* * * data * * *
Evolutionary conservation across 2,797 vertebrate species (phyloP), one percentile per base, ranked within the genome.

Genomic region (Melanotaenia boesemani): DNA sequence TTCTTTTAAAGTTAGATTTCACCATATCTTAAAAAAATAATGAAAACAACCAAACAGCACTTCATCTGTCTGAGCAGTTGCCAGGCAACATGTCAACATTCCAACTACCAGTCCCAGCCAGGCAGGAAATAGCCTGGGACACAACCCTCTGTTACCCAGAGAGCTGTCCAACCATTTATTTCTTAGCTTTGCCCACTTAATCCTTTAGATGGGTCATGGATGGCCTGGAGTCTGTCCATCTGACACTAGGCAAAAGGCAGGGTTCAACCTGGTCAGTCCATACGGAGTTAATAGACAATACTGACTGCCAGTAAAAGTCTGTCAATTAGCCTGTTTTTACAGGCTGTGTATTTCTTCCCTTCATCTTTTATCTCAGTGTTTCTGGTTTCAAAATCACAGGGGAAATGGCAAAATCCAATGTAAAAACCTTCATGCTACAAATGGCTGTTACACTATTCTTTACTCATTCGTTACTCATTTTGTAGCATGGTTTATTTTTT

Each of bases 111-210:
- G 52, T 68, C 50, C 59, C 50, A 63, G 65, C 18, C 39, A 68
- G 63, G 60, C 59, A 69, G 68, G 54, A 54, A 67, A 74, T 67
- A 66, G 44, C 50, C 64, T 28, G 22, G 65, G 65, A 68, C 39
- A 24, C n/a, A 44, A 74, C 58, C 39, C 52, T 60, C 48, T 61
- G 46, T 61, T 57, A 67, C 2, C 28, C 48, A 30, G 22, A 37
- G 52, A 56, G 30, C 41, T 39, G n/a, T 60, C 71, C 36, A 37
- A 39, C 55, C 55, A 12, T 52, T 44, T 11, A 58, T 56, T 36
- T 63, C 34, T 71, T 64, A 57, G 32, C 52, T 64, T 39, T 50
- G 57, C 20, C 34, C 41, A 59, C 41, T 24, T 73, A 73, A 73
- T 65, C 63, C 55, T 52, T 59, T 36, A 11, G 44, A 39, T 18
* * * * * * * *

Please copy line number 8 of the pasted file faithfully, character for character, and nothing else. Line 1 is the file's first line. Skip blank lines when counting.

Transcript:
- G 46, T 61, T 57, A 67, C 2, C 28, C 48, A 30, G 22, A 37